Along the Icelandic Ring Road, Iceland
Along the Icelandic Ring Road

Aaaallll Byyyyy Yooouuuurseeeelf (Almost)

If you’re coming to Iceland to bask in the awesomeness of nature, nothing kills the effect faster than being surrounded by chatty, selfie-snapping fellow tourists. That’s not to say you’ll get the major sights all to yourself on an Iceland vacation in winter, particularly close to Reykjavik, but head out a little further and you’ll have a lot less competition, more time to perfect your photos, and most importantly, time to just take it all in. You’ll have more room to move in the famous Blue Lagoon as well. Don’t for a moment underestimate the invigorating effects of a hot spring dip when air temperatures are just below freezing. On a more practical front, finding a reasonably priced hotel or guest house room is easier in winter, though supply away from Reykjavik can also shrink at this time of year, as many smaller, family-run options close for the season.

Blue Lagoon during winter in Iceland
Blue Lagoon

Icelanders Know How to Relax Indoors

Iceland is a nation obsessed with culture in all its forms. It produces more published writers per capita than any other country on earth and treats them with great respect. Its music scene also ranks among Europe’s most famous (and yes, it goes way beyond Bjork). Some people thank Iceland’s remoteness and small population for its love of the arts, and its loyalty to its artists. Whatever the reason, this love of all things creative ensures you won’t be stuck for things to do when you need a respite from the cold, at least not in Reykjavik. Check out local listings for musical performances, art galleries (there are over a dozen contemporary galleries alone that deserve your attention), or even just good bar nights, all of which thrive year round in the capital.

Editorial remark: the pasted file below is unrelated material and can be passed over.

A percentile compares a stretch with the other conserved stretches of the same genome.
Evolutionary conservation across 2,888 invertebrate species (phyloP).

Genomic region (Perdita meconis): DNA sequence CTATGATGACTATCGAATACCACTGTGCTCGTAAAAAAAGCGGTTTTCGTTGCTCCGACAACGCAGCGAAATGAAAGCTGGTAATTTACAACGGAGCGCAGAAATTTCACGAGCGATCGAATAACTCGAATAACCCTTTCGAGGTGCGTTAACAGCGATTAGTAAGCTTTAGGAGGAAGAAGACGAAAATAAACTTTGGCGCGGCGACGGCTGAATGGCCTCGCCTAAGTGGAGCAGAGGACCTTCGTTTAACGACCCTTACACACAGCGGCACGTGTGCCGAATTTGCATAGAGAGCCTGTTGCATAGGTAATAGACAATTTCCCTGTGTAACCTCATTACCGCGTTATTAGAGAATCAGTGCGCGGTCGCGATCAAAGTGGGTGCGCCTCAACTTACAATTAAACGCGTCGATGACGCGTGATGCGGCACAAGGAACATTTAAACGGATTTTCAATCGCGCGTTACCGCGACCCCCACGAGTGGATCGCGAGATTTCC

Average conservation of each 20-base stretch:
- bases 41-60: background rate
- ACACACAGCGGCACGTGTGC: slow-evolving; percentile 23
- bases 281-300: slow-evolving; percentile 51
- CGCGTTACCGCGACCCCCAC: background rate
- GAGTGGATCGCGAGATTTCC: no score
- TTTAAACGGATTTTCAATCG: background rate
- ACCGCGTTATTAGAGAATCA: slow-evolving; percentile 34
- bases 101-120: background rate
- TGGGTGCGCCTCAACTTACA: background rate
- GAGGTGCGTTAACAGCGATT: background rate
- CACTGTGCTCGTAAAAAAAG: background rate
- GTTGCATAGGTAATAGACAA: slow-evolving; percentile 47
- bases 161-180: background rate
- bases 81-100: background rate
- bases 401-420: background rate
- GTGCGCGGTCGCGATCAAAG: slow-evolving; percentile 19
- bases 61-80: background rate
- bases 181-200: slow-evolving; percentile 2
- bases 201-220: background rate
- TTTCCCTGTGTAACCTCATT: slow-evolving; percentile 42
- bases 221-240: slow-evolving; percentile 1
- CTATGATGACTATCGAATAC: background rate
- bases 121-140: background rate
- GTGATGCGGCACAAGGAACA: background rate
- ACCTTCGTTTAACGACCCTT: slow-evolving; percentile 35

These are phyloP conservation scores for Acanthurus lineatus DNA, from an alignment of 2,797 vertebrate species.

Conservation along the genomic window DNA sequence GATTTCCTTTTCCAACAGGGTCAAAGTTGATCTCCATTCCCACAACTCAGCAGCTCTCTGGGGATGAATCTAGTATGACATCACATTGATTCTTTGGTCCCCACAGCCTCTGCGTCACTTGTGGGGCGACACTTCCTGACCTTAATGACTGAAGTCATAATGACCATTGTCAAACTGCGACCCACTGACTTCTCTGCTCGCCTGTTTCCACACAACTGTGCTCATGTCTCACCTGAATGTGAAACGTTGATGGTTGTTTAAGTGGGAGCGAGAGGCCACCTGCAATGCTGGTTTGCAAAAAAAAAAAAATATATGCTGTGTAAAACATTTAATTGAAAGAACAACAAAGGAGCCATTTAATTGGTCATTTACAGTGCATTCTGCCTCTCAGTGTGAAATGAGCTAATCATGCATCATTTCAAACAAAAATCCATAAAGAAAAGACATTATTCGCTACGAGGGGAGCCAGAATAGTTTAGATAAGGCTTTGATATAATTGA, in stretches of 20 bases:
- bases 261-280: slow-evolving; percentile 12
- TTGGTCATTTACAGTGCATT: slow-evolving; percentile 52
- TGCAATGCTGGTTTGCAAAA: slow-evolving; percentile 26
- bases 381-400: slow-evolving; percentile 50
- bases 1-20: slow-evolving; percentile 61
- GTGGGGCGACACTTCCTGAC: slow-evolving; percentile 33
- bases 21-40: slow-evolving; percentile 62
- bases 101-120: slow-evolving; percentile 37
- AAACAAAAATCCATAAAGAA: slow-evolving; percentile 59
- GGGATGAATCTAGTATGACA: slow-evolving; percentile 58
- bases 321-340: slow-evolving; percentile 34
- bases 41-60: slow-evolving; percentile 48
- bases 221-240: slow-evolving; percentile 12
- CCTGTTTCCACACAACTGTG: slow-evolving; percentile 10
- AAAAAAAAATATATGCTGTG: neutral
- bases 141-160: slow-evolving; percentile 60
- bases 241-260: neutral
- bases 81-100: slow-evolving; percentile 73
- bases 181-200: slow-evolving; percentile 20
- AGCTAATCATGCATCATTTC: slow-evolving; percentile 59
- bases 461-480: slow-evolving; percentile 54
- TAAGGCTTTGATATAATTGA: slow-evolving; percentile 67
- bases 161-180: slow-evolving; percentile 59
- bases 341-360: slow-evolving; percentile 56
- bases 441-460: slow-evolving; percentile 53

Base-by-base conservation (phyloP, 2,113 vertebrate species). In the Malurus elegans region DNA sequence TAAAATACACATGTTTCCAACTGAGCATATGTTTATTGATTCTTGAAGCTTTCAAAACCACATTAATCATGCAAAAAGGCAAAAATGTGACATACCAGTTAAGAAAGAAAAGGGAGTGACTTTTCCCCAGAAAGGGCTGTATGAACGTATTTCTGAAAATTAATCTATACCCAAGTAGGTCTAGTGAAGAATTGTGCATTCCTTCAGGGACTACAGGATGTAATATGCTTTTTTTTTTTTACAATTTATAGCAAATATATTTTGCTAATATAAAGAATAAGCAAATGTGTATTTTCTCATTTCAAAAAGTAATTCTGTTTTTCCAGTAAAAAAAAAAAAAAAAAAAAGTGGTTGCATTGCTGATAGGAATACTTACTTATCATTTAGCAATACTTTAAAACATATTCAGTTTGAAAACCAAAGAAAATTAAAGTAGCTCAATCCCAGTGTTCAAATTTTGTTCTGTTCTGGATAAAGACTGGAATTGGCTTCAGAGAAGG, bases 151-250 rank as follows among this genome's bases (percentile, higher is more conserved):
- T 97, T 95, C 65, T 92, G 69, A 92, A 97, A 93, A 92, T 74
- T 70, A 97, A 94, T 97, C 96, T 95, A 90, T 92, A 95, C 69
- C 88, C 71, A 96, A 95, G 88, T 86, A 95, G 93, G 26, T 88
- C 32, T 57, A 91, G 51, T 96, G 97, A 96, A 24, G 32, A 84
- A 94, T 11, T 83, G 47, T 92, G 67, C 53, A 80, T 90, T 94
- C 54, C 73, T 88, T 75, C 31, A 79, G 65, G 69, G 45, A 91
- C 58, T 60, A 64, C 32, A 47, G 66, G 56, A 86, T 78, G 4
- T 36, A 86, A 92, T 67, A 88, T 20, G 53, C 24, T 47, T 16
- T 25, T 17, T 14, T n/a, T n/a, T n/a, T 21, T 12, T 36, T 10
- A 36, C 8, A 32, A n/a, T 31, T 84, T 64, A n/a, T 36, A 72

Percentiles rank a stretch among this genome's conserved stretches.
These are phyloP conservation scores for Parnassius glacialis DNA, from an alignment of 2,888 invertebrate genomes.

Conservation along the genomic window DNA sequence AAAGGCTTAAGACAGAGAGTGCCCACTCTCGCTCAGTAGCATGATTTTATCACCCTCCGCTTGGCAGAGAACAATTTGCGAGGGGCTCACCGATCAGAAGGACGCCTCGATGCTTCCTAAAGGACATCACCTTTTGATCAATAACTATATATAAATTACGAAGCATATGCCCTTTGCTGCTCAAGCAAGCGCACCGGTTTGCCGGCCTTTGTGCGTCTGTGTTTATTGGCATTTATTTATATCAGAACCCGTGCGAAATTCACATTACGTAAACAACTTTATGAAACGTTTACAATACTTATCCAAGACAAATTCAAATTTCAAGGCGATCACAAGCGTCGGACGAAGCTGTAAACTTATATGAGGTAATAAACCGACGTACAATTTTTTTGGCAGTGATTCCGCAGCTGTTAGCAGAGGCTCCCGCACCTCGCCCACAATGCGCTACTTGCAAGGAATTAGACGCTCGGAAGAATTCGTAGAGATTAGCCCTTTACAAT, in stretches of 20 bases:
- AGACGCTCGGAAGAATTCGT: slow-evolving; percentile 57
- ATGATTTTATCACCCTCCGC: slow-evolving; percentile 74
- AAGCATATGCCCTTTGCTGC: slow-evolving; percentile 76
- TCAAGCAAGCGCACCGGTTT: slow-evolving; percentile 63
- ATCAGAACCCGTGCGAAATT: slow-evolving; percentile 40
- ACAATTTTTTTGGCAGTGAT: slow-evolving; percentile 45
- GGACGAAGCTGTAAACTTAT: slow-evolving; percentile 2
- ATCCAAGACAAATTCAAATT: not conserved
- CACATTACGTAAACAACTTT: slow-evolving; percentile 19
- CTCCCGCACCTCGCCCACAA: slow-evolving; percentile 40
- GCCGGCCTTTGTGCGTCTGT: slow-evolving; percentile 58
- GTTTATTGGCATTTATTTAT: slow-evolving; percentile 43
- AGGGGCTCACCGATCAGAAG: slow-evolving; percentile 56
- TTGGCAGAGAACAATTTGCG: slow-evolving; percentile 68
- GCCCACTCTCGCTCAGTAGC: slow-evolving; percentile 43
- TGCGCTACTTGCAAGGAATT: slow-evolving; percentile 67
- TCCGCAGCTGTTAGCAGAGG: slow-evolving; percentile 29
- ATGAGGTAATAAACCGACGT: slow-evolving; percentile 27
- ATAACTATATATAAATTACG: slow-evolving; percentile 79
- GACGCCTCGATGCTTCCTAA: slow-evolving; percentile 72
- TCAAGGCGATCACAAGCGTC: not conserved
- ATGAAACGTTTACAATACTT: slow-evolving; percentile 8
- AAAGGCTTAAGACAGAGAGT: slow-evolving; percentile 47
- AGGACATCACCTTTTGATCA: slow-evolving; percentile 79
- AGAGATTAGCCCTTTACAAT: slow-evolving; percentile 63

Beautiful view of Reykjavik during winter, Iceland
Beautiful view of Reykjavik during winter

It’s Kind of Jaw-dropping

If you’re coming to Iceland for natural beauty, winter won’t disappoint. On the contrary, it’ll open up a side of the north you’ve possibly never imagined. While the rolling green hills and churning waterfalls bring some dramatic contrasts to summer, wait until you see the stark contrast between the snow-covered landscape and the inky depth of the black sand beaches, charged with holding back the frigid Atlantic. The country’s rivers still roll over its spectacular waterfalls, like vivid ribbons of blue and green cutting through the blanket of white. Nowhere does the colour blue capture Iceland’s assets better than in the blue ice caves. Exploring with a tour, you’ll truly feel as if you’ve stepped into another world, surrounded by crystalline blue formations. There are also these funny green lights in the sky after dark, or so we’re told.

Inside an icecave in Vatnajokull Glacier, Iceland
Inside an icecave in Vatnajokull Glacier

There are many destinations around the world that claim to be “year-round.” For some, like Australia and South Africa, it’s because they remain fairly consistent season to season. For a country like Iceland, however, that variety is a big part of its appeal. So, whether you’re an Iceland first-timer, or have survived the summer crowds (should they technically be called hordes, in Iceland?) on a previous trip and now want to see a different side of the country, a winter flight to Reykjavik might just be your next hot ticket. Iceland vacation crossed off the bucket list.

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Christian Baines
Christian Baines

Globetrotting Contributing Editor -
Christian’s first globetrotting adventure saw him get lost exploring the streets of Saigon. Following his nose to Asia’s best coffee, two lifelong addictions were born. A freelance writer and novelist, Christian’s travels have since taken him around his native Australia, Asia, Europe, and much of North America. His favourite trips have been through Japan, Spain, and Brazil, though with a love of off-beat, artsy cities, he’ll seize any opportunity to return to Paris, New York, or Berlin.